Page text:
Low-cost carrier Go First has filed for bankruptcy at the National Company Law Tribunal and suspended its flight operations for the next three days — May 3,4, and 5 — over mounting losses, which it has attributed to delays in the delivery of Pratt and Whitney engines, resulting in the grounding of half its fleet of aircraft.
The Directorate General of Civil Aviation (DGCA) has served a show cause notice to the airline for the sudden cancellation of flights without sharing prior information with it, and has also asked it to submit its plan of action for the resumption of flights. In a statement, the airline said that once the NCLT admitted its plea, the court would appoint an Insolvency resolution professional who would take over Go First’s operations.
“The grounding of close to 50% of its A320neo fleet due to the serial failure of Pratt & Whitney’s engines, while it continued to incur 100% of its operational costs, has set GO FIRST back by ₹10,800 crore in lost revenues and additional expenses. Moreover, GO FIRST has paid ₹5,657 crore to lessors in the last two years of which approximately ₹1,600 crore was paid towards lease rent for non-operational grounded aircraft,” the airline’s statement said. It added that the grounding of its aircraft, which started in 2019, grew from 7% of its fleet to 31% by December 2020, and to 50% by December 2022.
The current situation was precipitated, the airline maintained, by Pratt and Whitney’s refusal to take steps to immediately release 10 leased engines by April 27, 2023 and another 10 engines by December 2023, as per the order of the Singapore International Arbitration Centre (SIAC). The airline said that, had the engines been made available, it would have returned to full operations by August or September 2023.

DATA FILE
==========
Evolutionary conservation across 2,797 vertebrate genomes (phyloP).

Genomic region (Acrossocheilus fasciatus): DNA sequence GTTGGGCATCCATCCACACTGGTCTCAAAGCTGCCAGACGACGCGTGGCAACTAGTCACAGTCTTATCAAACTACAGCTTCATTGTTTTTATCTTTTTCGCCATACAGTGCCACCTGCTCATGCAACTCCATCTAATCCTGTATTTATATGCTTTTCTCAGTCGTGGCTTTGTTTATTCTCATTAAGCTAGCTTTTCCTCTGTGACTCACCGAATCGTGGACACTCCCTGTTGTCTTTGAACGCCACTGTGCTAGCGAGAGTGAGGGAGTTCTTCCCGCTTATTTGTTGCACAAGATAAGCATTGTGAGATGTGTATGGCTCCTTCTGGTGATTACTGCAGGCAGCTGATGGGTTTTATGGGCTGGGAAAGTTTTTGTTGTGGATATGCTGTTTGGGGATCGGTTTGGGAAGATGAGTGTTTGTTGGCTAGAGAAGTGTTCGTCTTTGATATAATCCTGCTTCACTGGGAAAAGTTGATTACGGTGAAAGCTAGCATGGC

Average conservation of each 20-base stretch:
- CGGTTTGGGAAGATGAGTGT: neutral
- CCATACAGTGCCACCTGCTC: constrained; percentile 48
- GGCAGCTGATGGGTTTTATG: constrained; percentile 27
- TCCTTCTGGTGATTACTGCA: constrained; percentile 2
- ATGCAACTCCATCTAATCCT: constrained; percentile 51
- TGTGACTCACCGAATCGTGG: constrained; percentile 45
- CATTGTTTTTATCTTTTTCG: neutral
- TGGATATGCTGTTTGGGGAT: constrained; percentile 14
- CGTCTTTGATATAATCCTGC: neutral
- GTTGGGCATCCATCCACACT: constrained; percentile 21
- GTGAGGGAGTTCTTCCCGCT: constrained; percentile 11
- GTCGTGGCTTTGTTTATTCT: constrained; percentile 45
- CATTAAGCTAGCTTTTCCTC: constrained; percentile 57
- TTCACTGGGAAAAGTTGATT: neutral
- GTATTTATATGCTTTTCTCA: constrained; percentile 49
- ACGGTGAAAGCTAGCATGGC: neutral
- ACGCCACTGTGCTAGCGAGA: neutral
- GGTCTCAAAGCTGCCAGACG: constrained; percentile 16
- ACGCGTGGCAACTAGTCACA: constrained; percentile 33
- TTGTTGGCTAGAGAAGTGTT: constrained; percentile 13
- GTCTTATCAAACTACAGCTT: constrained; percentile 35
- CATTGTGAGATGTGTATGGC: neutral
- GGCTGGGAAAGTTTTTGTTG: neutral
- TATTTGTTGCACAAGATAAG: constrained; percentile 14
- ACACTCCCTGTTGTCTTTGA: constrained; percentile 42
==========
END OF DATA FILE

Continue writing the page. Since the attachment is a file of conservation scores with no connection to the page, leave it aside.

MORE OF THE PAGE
Industry insiders also blame reluctance among shareholders to infuse funds to ease the airline’s cash crunch. The airline said that promoters have invested ₹3,200 crore over the last three years, bringing the total promoter investment since the airline’s inception to ₹6,500 crore.
“Pratt & Whitney has failed to provide any further serviceable spare leased engines at all, and has stated that there are no further spare leased engines available for it to comply with the emergency arbitrator’s award,” the statement said. As a result, it added, “GO FIRST is no longer in a position to continue to meet its financial obligations.” It has also taken steps to enforce the award in the U.S. and other international jurisdictions, including an emergency petition filed in the Delaware federal court against Pratt and Whitney.
The airline has sought a compensation of approximately ₹8,000 crore in the SIAC arbitration, and said that if the arbitration was successful, it would be able to pay dues to its creditors. However, some lessors have already started repossessing some of its aircraft, withdrawn letters of credit, and notified the airline that more aircraft will be removed from Go First’s custody, severely depleting the airline’s ability to maintain viable operations.
‘Alternative arrangements needed’
The DGCA, in its show cause notice to the airline, has given it 24 hours to share what mitigation measures the airline has adopted, as well as to submit its plan of action to resume flights.
Minister for Civil Aviation Jyotiraditya Scindia, in a statement, said that it was “incumbent upon the airline to make alternative travel arrangements for passengers so that inconvenience is minimal.”
The development at a time when the insolvency proceedings of Jet Airways, which shut down in 2019, have thus far failed to revive the airline over payments to lenders.